Bugbee, Emma (1888–1981)

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Bugbee, Emma (1888–1981)

American reporter who wrote for the New York Herald Tribune for over half a century. Born on May 18, 1888, in Shippensburg, Pennsylvania; died on October6, 1981, in Warwick, Rhode Island; first of three children of Edwin Howard (a language teacher) and Emma Bugbee; graduated from Barnard College, New York; never married; no children.

At her retirement in 1966, Emma Bugbee, the grand dame of the New York Herald Tribune, estimated that she had spent 18,911 days as a newspaper reporter. In 56 years on the job—reporting mostly on women—she gained her greatest prominence as one of Eleanor Roosevelt 's "girls," a group of women reporters who traveled with the first lady. In 1962, when Eleanor Roosevelt died, Bugbee wrote an award-winning tribute about the woman she, and the country, had come to know and admire. Bugbee's retirement coincided with the announcement that the Tribune would merge with the World Telegram and Sun and the Journal-American to become the World Journal Tribune. Feeling that the best of New York journalism was behind her, she took her leave after filing her last assignment, the dedication of a United Nations' memorial to her friend Eleanor Roosevelt.

Emma Bugbee was born on May 18, 1888, in Shippensburg, Pennsylvania; she graduated from Barnard College and was on her way to a teaching career when a college classmate, a reporter at the Tribune, asked Bugbee to fill in for her while she was vacationing in Germany. When her friend decided to remain abroad, Bugbee was asked to stay. Although assigned to the city desk, the 22-year-old rookie wrote from a perch outside the all-male newsroom, from which, as a woman, she was barred. For four years, she worked without a byline, covering even major stories without credit. Her first byline came with an undercover story in the style of Nellie Bly (Elizabeth Seaman ) or Annie Laurie (Winifred Sweet Black ). Posing as a blue-bonneted Salvation Army collector, she rang a bell on the corner of Fifth Avenue and 42nd Street. Discouraged by the apathy of shoppers who rushed past her with their hands in their pockets, she led off her piece with, "Is it the hearts or the hands of New Yorkers that are so cold?"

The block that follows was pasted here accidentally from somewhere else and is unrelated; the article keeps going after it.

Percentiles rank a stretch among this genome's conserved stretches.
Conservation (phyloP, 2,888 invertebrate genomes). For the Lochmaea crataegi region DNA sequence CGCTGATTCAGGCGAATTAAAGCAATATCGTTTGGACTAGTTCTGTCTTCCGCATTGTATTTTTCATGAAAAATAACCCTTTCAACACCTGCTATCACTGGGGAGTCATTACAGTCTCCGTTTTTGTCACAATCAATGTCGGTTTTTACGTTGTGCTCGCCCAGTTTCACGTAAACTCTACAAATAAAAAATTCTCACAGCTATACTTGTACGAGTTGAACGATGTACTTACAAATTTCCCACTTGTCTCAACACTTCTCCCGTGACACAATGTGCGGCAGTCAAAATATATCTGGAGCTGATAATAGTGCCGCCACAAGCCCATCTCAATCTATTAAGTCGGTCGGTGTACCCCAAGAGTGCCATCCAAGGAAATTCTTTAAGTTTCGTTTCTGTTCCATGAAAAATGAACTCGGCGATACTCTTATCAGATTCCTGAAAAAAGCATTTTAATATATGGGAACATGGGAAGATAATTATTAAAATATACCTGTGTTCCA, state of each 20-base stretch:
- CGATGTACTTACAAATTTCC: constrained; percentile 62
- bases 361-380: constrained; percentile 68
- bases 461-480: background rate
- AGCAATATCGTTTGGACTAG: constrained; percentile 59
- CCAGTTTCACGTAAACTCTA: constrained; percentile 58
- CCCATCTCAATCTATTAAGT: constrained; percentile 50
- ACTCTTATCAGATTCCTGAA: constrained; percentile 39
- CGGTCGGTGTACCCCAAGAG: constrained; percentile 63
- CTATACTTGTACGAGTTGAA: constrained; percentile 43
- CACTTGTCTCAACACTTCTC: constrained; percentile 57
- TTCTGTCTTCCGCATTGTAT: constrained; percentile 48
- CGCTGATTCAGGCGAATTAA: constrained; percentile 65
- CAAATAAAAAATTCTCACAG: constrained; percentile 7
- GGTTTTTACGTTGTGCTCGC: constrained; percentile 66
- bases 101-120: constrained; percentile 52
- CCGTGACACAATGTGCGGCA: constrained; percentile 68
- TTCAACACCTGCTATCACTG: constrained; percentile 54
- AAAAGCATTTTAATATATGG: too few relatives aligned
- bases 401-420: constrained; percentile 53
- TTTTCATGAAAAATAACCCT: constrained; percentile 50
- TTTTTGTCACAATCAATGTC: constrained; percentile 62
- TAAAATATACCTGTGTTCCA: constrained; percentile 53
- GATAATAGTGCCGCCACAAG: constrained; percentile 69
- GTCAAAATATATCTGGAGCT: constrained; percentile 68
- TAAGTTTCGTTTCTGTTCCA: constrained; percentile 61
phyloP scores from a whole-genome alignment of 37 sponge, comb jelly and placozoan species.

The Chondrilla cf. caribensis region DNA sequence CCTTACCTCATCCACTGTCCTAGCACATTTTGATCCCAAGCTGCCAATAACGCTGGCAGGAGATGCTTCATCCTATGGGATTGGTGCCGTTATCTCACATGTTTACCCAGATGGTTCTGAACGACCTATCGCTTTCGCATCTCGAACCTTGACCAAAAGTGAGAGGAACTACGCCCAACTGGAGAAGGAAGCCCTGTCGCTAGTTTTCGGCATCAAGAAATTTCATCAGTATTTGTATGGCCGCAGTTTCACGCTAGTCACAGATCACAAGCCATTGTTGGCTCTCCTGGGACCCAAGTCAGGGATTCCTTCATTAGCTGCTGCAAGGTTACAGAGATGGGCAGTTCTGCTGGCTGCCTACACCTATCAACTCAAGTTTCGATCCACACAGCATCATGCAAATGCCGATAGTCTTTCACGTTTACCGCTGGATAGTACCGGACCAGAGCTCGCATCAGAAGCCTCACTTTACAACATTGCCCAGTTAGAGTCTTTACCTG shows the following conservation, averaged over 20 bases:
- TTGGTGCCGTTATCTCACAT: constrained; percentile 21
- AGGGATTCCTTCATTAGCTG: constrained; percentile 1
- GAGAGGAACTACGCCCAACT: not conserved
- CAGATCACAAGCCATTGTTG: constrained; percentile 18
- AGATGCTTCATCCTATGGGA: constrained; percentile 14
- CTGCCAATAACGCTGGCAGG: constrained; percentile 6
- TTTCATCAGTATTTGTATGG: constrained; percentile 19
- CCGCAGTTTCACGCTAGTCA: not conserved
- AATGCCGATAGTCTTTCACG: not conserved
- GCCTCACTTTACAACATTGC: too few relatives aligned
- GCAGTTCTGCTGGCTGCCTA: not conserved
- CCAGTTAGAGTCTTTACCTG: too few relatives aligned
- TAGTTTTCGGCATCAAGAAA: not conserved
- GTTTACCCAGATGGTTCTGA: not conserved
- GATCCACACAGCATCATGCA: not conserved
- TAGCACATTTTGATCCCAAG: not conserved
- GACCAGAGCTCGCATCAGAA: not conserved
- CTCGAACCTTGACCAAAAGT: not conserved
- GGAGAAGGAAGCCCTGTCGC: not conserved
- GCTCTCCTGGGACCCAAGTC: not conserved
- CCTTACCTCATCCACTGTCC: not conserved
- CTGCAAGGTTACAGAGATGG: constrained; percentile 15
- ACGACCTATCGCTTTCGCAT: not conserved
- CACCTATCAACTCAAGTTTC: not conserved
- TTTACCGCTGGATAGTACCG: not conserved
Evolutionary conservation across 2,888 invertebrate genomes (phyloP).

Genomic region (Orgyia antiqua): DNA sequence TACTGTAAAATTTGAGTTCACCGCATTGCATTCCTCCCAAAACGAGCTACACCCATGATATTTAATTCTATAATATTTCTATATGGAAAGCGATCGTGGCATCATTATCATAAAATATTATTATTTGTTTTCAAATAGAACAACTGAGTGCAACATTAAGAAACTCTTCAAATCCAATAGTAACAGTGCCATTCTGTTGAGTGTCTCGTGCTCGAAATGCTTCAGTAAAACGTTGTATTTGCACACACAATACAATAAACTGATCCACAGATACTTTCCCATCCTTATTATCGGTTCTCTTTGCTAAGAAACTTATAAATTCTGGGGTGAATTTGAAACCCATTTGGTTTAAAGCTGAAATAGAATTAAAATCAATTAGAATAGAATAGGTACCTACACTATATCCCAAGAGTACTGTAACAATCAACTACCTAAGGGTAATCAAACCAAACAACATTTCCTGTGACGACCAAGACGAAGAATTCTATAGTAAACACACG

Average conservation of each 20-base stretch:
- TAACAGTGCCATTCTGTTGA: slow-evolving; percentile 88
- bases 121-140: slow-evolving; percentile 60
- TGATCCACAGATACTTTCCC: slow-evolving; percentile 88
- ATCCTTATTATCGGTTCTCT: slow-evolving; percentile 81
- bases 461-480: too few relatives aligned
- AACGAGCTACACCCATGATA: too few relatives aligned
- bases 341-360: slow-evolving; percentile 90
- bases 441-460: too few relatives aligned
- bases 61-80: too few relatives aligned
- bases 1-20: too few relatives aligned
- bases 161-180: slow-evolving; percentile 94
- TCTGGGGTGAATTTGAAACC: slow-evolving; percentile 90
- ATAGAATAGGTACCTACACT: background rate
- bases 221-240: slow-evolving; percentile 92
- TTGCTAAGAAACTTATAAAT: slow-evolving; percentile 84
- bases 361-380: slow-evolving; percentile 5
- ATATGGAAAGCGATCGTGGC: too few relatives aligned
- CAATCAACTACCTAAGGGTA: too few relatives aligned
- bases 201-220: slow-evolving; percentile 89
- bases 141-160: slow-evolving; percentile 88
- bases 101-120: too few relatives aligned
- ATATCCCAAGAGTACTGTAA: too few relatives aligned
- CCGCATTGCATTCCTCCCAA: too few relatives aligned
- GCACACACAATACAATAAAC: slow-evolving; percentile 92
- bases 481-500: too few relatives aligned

Bugbee was a generalist, covering everything from the annual flower show and circus, to murders and local politics. She noted scores of women's "firsts" and was on hand for over half a century of women's events. In her book Brilliant Bylines, Barbara Belford notes that Bugbee's articles comprise a history of the women's movement: "She was there for the suffrage marches and rallies; for the 1924 convention, the first where women were voting delegates; and for the introduction of the Equal Rights Amendment by the Women's Party in Washington in 1923. When she died at ninety-three, she was still optimistic about its passage."

In 1922, Bugbee was one of the founders of the Newspaper Women's Club of New York and served as its president for three terms. In 1936, she published the first in a series of five "Peggy" books, based on her experience as a reporter; these books inspired many young women to careers in journalism.

Bugbee's colleagues were possibly her biggest fans, and she was known as shrewd, warm, generous, and supportive, especially to her women associates. She was also unflappable, even under deadline pressure. Dick West, her copy editor for over 30 years, recalled her as "a lady who in a tumultuous, sophisticated world learned to adjust, but still preserved the virtues and manner of a simpler, homier time." When she retired, Trib columnist Jimmy Breslin wrote, "She left and took part of the business with her."

Emma Bugbee never married and spent several years of her retirement traveling and painting landscapes at her summer home in Connecticut. Her last 11 years were spent at a nursing home in Rhode Island, where she died on October 6, 1981.


Belford, Barbara. Brilliant Bylines. NY: Columbia University Press, 1986.

Barbara Morgan , Melrose, Massachusetts